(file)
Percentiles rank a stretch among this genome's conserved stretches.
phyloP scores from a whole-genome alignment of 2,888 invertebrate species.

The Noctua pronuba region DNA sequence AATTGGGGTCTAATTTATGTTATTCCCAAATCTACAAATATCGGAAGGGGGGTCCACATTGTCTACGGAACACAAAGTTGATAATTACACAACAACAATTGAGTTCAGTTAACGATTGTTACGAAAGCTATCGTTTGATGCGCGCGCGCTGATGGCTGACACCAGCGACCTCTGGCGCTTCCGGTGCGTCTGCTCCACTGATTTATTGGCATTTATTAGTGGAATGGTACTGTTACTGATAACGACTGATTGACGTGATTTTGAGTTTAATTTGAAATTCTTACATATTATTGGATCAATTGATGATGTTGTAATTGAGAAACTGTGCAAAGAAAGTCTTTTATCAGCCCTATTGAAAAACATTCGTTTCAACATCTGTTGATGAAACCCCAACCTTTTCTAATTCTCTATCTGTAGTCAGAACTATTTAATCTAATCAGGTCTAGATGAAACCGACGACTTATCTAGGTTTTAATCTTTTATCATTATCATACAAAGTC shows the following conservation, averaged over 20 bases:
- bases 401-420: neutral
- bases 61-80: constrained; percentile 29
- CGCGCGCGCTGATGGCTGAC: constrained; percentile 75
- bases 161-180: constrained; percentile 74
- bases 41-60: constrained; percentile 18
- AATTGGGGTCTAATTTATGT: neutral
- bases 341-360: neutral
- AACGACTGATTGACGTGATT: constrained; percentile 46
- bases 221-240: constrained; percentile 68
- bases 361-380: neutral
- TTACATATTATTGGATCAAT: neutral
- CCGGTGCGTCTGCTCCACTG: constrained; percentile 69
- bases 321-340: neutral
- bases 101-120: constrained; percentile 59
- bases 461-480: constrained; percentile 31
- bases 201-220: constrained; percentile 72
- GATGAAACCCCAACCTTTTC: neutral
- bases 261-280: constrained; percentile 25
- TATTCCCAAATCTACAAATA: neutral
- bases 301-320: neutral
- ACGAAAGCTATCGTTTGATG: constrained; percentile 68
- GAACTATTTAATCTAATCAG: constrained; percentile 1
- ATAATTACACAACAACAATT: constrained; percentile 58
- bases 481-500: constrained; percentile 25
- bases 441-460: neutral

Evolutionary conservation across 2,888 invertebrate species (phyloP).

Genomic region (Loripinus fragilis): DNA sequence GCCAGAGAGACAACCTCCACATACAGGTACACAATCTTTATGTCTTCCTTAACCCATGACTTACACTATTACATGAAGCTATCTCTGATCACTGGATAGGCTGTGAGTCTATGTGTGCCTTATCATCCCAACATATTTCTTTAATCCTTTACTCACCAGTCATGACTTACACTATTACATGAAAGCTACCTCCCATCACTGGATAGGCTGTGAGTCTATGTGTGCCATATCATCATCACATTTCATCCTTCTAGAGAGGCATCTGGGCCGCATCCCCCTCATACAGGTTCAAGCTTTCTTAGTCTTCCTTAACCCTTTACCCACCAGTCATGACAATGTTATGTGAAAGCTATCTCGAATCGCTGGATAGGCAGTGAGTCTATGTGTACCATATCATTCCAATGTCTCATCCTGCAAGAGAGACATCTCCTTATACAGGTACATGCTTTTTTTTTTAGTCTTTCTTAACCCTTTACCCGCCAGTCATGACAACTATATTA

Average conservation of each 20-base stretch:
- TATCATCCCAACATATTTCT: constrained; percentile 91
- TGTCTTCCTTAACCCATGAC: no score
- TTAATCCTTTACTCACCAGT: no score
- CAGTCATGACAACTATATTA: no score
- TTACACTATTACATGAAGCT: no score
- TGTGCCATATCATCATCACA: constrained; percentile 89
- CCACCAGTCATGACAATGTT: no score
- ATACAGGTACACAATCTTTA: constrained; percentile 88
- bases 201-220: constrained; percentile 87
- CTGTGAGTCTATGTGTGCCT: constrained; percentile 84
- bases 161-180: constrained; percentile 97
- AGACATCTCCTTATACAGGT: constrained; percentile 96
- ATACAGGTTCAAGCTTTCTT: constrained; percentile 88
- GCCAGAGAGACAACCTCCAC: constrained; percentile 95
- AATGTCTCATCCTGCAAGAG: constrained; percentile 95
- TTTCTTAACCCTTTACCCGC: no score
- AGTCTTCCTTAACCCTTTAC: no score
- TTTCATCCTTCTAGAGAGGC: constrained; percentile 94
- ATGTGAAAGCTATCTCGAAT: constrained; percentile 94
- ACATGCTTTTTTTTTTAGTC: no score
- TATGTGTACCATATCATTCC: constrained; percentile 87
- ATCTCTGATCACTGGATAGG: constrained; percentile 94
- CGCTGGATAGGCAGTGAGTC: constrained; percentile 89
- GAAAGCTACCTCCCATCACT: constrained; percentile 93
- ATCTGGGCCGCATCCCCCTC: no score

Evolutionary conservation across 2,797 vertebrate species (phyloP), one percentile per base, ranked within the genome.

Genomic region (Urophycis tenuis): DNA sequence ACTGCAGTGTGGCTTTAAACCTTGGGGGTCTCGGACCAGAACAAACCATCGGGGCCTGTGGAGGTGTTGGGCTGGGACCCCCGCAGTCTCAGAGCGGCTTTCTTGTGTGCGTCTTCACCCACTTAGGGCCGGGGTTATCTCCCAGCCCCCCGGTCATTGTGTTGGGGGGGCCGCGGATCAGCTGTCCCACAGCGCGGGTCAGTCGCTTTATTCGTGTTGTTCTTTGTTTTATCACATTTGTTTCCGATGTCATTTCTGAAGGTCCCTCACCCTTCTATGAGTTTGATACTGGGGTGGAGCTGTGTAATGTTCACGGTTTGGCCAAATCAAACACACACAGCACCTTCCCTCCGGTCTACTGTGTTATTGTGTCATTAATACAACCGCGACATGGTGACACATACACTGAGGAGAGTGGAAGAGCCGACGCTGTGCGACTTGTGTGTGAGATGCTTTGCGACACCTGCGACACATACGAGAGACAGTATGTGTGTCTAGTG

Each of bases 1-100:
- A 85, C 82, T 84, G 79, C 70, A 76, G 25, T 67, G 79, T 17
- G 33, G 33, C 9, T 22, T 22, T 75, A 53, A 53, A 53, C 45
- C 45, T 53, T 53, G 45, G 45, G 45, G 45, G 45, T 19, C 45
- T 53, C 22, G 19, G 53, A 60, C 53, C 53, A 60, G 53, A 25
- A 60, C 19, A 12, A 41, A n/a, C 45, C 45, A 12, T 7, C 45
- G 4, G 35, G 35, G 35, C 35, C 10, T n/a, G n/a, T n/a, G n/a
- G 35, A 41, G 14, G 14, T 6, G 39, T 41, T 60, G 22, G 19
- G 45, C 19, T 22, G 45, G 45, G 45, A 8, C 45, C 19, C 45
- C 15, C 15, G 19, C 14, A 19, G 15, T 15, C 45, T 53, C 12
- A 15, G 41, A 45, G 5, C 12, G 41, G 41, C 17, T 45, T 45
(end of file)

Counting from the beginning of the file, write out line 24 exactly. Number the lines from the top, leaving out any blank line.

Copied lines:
- ACGAAAGCTATCGTTTGATG: constrained; percentile 68